By Andrea Loh
Higher Executive, Communications & External Relations
LKCMedicine Band including Leon on the piano and Weishan on vocals performing "The Medicine Song" , which was written by Leon and fellow Class of 2018 student Hong Wan, at last year's NHG Teacher's Day Ceremony held at Tan Tock Seng Hospital
Class of 2018
The electropop beats of Psy's Gangnam Style are instantly recognisable. Composing the next super hit is the dream of Year 2 student Leon Tan.
Leon's passion for composing music started in primary 1 when he wrote his first piece on the piano about his academic results. Though he composed it for fun, complete with silly lyrics, his parents saw talent and encouraged him to keep it up.
Since then, musical composition has been a means through which he expresses and processes his emotions.
"When I'm sad, I tend to write out how I feel through music, and I feel better after that," Leon said.
To date, Leon has written three complete albums of 12 songs each and is currently working on his fourth. All of them tell stories from different phases of his life, including the loss of someone close to him and the tough journey to get into medical school.
However, the most memorable composition for Leon is still the first piece he wrote, which he later reworked.
"My dad was posted to Hanoi to work. I was too young to understand then, but I could tell that my mother was very upset because we didn't know when he'll be back. So, I changed that silly piece about my results into something emotional and retitled it Shattered," he said.
While Leon is a classically-trained pianist, his musical influences are more contemporary, and include Taiwanese Mandopop singer-songwriter Jay Chou.
"I've been a fan for a very long time. He's an extremely talented and versatile composer and singer, and I've always aspired to be like him. He's also one of the reasons I became more interested in song writing," he said.
Though Leon's compositions are now mostly stored only on his mobile phone, the music enthusiast has big plans: to compose the song that resonates with people.
Besides performing his original compositions at school and external events, he also intends to put out selected compositions of his onto various public platforms.
"When I've finally completed my fourth album, I intend to pick 12 tracks from the four albums which I feel would have a chance to be bought by some artist, and approach them to ask if they would like to listen to my music," Leon said cheekily.
Class of 2018
Lights, music, microphone and audience – these are the things that give Year 2 student Lim Weishan an adrenaline rush each time she stands on stage to perform.
For the LKCMedicine songstress, singing has always been a part of her life. However, it was only in secondary two, when Weishan joined a school interest group which focused on singing and performing mandopop songs, that she started actively pursuing her interest.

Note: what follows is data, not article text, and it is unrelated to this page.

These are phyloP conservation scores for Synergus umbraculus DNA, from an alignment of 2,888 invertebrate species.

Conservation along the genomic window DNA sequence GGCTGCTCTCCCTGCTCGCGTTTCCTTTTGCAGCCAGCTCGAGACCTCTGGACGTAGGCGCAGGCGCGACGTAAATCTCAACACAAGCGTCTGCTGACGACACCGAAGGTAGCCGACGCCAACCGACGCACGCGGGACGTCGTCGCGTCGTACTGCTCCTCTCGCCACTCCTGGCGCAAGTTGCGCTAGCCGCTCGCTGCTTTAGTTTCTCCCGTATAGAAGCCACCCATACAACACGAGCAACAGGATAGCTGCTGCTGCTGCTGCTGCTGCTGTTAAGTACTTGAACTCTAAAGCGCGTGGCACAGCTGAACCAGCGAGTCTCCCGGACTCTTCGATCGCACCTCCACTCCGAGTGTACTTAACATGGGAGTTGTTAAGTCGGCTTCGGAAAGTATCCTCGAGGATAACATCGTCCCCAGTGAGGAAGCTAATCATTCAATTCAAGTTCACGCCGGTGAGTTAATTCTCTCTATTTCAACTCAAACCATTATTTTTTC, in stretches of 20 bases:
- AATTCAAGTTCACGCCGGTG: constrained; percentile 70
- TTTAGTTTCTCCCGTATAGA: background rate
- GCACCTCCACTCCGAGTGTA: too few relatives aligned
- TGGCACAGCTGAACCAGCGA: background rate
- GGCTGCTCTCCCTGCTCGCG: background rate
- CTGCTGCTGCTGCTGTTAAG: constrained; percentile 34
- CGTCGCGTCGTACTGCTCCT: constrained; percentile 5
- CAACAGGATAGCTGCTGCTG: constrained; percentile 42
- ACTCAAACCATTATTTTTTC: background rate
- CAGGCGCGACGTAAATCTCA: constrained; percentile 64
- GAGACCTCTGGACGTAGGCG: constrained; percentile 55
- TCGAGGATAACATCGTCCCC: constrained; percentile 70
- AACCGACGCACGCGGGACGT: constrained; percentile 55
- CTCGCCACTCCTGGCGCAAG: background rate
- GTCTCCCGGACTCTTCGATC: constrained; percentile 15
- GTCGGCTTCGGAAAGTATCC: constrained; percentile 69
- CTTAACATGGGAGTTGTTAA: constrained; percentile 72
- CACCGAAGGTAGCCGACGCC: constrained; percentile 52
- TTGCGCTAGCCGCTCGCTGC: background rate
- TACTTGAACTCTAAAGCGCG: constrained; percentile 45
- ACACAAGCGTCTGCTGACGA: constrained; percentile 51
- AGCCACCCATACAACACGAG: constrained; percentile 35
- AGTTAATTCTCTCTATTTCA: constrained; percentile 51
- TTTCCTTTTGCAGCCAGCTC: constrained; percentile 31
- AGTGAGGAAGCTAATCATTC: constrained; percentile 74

She later became one of the few students in the interest group who was handpicked to join a music school co-founded by Huang Zhi Yang, the first champion of Singaporean reality television singing competition Campus SuperStar.
"After joining the music school, I was lucky to be able to perform at many public events including showcases at shopping malls and community centres. I also had the chance to be part of the organising team that planned our own events," said Weishan.
Among the countless performances she put on with her friends from the music school, the one Weishan holds closest to her heart is the final performance in 2011– a musical that offered a different experience from the usual open mic performances.
"At that time, my parents disapproved of me singing because they felt it wasn't very proper and I was spending a lot of time travelling to other parts of Singapore for practice and usually at odd times," she said.
"But it was our very last performance as a music school, so I wanted to give it my all and make sure everything went well. It was a bittersweet experience because I knew that being in a production like that was going to be something that I will miss a lot," she added.
Though medical school has kept the fan of English musician Ed Sheeran busy in recent years, Weishan still tries to find time to perform. Besides performing with her classmates at events including last year's LKCMedicine Peanut Butter & Jam and the National Healthcare Group Teachers' Day Ceremony, she is considering setting up a YouTube channel to upload cover songs and sing at volunteering events in the future.
If singing has taught Weishan one thing, that would be empathy – an important skill for healthcare workers.
"When I sing, I think about the emotions that go into the song and try to express them. This is somewhat similar to thinking from a patient's perspective. I always find it useful to put myself in their shoes to understand what makes them do certain things or feel a certain way," she said.